Stuart LaForge

> On Mon, Apr 18, 2022 at 12:37 AM Stuart LaForge via extropy-chat <
> extropy-chat at lists.extropy.org> wrote:
>> Quoting Bill Wallace:
>>> On Sat, Apr 9, 2022 at 7:37 PM Will Steinberg via extropy-chat <
>>> extropy-chat at lists.extropy.org> wrote:
>>>> Not every experiment has to be done like a clinical trial.
>>>> Take 100,000 people.  Also have each of them them to an objective
>> observer
>>>> in their life.  Ask each of the 10000 their goals for the next year.
>> In a
>>>> year, check with the participants and their observers, to see whether
>> they
>>>> completed their goals.  Split the 'did complete' and 'didn't complete'
>>>> groups into 2.  Match individuals in each group to an individual in the
>>>> other who is matched in terms of income, race, age, sex, as much as
>>>> possible.  Discard unmatched participants.  The difference is willpower
>>> Yeah, or some other more or less equivalent term.  I think they need to
>> be
>>> matched on goals, the goals rated as to difficulty and so on. and I could
>>> quibble a bit about their environments, but I more or less agree.  bill w
>> IMO, the most fascinating thing about will-power is that it exists and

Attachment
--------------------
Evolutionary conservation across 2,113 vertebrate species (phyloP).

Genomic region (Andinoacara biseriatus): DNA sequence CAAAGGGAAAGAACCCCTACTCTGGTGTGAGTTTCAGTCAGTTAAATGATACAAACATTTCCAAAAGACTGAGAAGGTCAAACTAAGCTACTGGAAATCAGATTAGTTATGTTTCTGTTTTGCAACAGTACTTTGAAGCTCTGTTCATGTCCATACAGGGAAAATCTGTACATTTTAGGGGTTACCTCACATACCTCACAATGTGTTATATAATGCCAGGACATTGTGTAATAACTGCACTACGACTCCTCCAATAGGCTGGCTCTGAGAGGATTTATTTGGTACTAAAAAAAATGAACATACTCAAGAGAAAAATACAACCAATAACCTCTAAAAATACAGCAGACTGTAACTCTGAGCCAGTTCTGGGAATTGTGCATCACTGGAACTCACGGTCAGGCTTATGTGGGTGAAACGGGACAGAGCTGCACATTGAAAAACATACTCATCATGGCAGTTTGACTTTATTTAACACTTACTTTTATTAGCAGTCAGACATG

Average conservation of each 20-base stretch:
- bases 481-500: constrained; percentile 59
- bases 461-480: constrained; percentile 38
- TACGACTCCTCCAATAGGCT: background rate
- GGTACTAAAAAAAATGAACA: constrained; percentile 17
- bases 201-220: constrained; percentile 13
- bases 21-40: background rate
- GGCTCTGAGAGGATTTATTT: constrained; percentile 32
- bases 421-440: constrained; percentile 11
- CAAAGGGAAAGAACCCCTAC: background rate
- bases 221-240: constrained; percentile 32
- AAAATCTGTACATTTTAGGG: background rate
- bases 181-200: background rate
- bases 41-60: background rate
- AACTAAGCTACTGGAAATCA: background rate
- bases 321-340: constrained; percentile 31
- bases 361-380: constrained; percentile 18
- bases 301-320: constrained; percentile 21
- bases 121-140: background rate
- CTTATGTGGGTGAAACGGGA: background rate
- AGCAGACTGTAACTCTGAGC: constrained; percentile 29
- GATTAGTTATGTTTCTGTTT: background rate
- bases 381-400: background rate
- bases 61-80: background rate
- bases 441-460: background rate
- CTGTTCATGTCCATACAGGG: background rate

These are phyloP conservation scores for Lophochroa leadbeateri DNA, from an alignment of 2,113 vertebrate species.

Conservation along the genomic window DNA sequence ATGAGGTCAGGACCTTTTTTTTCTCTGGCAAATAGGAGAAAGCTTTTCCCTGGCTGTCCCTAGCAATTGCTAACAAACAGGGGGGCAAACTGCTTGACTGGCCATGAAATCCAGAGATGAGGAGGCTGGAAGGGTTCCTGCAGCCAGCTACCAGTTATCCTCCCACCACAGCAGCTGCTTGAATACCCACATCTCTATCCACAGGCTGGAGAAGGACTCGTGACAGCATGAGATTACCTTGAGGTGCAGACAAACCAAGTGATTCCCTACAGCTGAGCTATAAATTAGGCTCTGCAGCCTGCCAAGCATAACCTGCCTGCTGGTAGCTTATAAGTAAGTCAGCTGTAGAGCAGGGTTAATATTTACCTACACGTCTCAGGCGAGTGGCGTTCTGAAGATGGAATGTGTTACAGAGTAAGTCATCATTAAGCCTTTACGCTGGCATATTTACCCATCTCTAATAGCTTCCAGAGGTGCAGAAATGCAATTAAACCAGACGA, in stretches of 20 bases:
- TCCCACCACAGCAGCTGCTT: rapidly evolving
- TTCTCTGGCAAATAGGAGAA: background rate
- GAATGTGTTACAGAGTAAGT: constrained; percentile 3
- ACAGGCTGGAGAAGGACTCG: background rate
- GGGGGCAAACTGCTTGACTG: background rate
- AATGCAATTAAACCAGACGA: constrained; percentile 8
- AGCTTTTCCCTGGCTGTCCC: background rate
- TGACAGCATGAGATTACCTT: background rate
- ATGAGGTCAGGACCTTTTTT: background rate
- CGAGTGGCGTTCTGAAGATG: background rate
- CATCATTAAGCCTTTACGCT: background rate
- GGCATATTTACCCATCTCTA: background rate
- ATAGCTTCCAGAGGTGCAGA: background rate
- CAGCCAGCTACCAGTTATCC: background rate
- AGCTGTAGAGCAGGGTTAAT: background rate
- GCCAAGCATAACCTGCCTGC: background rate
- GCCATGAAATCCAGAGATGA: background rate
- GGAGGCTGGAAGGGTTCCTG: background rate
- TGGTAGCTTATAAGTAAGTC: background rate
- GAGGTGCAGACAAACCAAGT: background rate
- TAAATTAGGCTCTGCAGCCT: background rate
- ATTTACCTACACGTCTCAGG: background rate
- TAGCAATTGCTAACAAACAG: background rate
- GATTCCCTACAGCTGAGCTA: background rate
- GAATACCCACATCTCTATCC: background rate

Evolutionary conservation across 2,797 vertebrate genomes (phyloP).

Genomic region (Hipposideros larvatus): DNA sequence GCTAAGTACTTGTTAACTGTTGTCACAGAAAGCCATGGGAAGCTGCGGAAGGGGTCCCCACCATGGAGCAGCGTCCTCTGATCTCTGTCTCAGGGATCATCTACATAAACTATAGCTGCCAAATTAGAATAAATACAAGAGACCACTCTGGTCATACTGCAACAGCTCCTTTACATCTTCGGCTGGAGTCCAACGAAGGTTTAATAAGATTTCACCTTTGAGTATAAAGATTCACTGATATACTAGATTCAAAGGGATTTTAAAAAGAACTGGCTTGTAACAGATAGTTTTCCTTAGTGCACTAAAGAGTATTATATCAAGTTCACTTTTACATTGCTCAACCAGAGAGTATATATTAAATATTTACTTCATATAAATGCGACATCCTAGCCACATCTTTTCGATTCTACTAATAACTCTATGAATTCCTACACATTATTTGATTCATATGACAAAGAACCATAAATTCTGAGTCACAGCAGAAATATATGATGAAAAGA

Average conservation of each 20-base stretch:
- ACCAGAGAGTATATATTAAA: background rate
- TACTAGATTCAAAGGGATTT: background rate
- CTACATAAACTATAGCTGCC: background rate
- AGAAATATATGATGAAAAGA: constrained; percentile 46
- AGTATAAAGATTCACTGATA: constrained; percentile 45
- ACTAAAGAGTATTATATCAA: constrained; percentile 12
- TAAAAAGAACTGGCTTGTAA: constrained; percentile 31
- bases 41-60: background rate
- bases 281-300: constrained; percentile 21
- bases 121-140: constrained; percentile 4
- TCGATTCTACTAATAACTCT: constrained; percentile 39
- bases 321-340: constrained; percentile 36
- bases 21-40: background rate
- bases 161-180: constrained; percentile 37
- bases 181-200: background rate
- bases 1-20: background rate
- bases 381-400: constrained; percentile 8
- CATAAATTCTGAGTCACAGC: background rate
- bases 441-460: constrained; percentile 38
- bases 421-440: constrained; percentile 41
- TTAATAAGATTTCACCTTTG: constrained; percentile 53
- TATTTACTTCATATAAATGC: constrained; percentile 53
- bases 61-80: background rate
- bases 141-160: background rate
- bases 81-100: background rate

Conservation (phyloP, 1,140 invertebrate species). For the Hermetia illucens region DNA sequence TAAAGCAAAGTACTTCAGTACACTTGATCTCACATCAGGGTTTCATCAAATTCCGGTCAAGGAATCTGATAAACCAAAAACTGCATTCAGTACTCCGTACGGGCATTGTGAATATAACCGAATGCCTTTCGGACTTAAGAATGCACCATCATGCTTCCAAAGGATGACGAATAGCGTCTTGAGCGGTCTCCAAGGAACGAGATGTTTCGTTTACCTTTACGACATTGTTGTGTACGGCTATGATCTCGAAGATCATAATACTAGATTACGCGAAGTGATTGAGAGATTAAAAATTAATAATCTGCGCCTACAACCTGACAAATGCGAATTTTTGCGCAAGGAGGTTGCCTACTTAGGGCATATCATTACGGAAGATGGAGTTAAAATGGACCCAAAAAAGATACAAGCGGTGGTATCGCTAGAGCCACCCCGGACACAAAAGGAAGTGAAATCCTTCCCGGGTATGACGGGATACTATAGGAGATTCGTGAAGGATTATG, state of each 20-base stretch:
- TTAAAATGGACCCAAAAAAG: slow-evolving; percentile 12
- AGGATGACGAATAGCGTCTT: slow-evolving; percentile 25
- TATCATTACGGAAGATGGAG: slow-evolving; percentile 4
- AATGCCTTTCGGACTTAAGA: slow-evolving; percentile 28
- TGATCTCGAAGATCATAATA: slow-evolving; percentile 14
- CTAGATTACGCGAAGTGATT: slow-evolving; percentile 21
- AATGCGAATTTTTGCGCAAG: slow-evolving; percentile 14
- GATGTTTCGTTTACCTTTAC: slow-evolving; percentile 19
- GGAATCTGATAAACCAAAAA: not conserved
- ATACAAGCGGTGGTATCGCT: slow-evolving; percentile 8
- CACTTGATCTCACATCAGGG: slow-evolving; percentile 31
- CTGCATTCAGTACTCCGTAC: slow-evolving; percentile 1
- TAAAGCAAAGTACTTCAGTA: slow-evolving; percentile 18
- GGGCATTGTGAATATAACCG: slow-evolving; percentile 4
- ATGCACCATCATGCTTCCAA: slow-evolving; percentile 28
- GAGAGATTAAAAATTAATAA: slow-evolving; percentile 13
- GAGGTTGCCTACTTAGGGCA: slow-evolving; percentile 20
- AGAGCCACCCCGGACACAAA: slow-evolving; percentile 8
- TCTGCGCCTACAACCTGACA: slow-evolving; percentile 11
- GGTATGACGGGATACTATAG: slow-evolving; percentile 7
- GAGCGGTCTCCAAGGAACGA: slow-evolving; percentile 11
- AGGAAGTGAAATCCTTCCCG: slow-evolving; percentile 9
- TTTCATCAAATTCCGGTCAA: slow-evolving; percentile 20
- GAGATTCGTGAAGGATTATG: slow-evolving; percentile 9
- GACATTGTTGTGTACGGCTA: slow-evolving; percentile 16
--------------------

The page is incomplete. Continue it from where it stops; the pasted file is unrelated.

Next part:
>> is thus quantifiable. The reason this is surprising is because modern
>> functionalist, physicalists, and materialists insist that brain makes
>> mind in a one way causal relationship termed supervenience. That is to
>> say that a brain state should be able to cause and mind state but a
>> mind state should not be able to cause a brain state.
>> Since, even in cases of addiction, willpower is often defined
>> colloquially as "mind over matter", this would violate supervenience
>> because "mind over matter" would be labelled as downward causation and
>> forbidden.
>> Near as I can tell, willpower would have to defined as the triumph
>> over-riding of one part of the brain against another. Such as one's
>> frontal lobe overcoming ones limbic system and allowing one to fight
>> off a craving for any particular stimulus.
>> Stuart LaForge
>>>> On Sat, Apr 9, 2022 at 1:20 PM William Flynn Wallace via extropy-chat <
>>>> extropy-chat at lists.extropy.org> wrote:
>>>>> EXample:  a couple, male and female, go to a party.  The guy's
>>>>> ex-girlfriend is there.  We observe his interactions with people.  He
>> talks
>>>>> to others, including the ex and his date observes body language, facial
>>>>> expressions and so on.  We see signs in her of anger and just being
>> upset.
>>>>> She talks to him and they leave the party.
>>>>> Well, does that look like jealousy?  Sure does.  But how do we know
>> it's
>>>>> not a stomachache?  Or leaving to study for a test?  Or or or.We don't.
>>>>> What we need is more observations of that couple in various situations
>> and
>>>>> maybe just interview them and ask what is going on.
>> Jealousy might be another bizarrely "causal" states of mind. The sheer
>> number of people that have through history been murdered by somebody
>> in a fit of jealous rage should be relatively high.
>> Stuart LaForge